Dear sixth-grade-me

Black Hawk College was honored to receive a letter from a couple  of 6th grade students from Hardin Middle School in Hardin, Montana. They are working on a school-wide project to learn more about higher education. Black Hawk was selected as one of many colleges throughout the country for this project.

John Meineke, Director of BHC Marketing and Public Relations, responded to the boys, Lucas and Arthur, with a letter explaining what students might expect if coming here to Black Hawk. He also sent some Black Hawk College memorabilia from the campus bookstore.

The Chieftain staff heard about this project and wanted to offer advice to these students as they look forward to higher education.

Gayle Grudstrom says, “If there’s anything I would tell my sixth grade self about high school, it would be that it is nothing like you see on TV. Although you expect many things to be different, the only thing that really changes is your age. You’ll still be expected to work hard. You don’t have to go out to drink and party like the teenagers do on TV. That is the time of your life  where you are learning the most about yourself, but don’t let that fact overwhelm you. Take advantage of every positive opportunity and don’t be afraid to express yourself.”

Professor Marifaith Mueller, adviser of the Chieftain, recommends, “Take chances. Follow your interests and more importantly, your passion. That passion will lead you to classes that you will love and ultimately, a job that just doesn’t seem like work.”

“My advice,” Katherine Pustejovsky offers, “is to use high school as a time to try things out. Think about all the multiple careers you would like to have or just things that you think would be fun to do, and try them out. It is never too early to plan, and your parents will love you for not experimenting in college when it will cost them more.”

Ryan Prochaska wrote, “I am writing you from fifteen years in the future. I want you to forget everything you currently believe about the importance of higher education. In fact, after your done reading this letter, please don’t go outside and cause trouble with the neighborhood kids. Pick up a book!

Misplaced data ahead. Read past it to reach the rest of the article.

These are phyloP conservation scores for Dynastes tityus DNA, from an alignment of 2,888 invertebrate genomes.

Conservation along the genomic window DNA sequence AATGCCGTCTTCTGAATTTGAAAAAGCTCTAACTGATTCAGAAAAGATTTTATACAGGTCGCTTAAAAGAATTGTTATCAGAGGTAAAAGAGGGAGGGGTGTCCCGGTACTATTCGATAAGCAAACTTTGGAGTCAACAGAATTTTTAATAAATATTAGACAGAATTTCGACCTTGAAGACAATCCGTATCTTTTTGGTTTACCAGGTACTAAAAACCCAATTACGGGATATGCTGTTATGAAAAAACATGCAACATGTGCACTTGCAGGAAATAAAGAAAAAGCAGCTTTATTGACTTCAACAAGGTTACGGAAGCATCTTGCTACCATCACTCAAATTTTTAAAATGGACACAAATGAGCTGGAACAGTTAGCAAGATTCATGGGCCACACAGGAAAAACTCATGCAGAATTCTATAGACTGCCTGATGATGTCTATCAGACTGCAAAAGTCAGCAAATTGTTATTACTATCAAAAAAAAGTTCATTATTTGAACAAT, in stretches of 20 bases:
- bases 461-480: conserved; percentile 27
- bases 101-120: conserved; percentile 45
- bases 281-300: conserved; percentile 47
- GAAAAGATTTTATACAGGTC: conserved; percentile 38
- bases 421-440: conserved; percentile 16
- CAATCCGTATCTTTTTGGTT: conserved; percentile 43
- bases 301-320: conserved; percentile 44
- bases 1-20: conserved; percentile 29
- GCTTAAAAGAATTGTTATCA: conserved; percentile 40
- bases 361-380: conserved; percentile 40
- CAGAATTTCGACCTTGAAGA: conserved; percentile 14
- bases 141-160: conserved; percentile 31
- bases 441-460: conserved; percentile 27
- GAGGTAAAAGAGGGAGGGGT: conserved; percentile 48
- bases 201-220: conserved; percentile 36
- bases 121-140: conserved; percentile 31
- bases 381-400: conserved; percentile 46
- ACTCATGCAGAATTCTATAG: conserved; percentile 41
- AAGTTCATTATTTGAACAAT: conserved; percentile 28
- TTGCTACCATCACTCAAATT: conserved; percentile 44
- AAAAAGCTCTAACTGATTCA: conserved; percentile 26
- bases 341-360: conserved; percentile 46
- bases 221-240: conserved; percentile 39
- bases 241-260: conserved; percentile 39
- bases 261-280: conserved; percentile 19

“Trust me, I am speaking from experience. I am currently a twenty seven year old freshman in college, who also works a full time job in a rather nasty factory. Believe me, you do not want to go down the same path I did.

“Up to this point, you’ve done exceptionally well in school. Unfortunately you will soon be fixated on socializing with friends instead of studying and preparing for college.

“All the friends you have now will not be around in fifteen years, so stop worrying about impressing your friends.

“I should be a journalist right now instead of being a freshman in college.

“If you don’t take your school seriously from here on out, you will ultimately barely pass high school with a “C” average, and then decide to skip college for a factory job. One day you wake up at the age of twenty six and realize you made the biggest mistake of your life by not going to college right out of high school.

“Younger Ryan, I beg you to take school more seriously, otherwise you’ll end up being my age and wishing every day you went to college earlier.”

Finally, Chloanne Simmering simply advised,  “The answer was “C”…. You will understand what that means later.”

Good Luck Class of ‘21!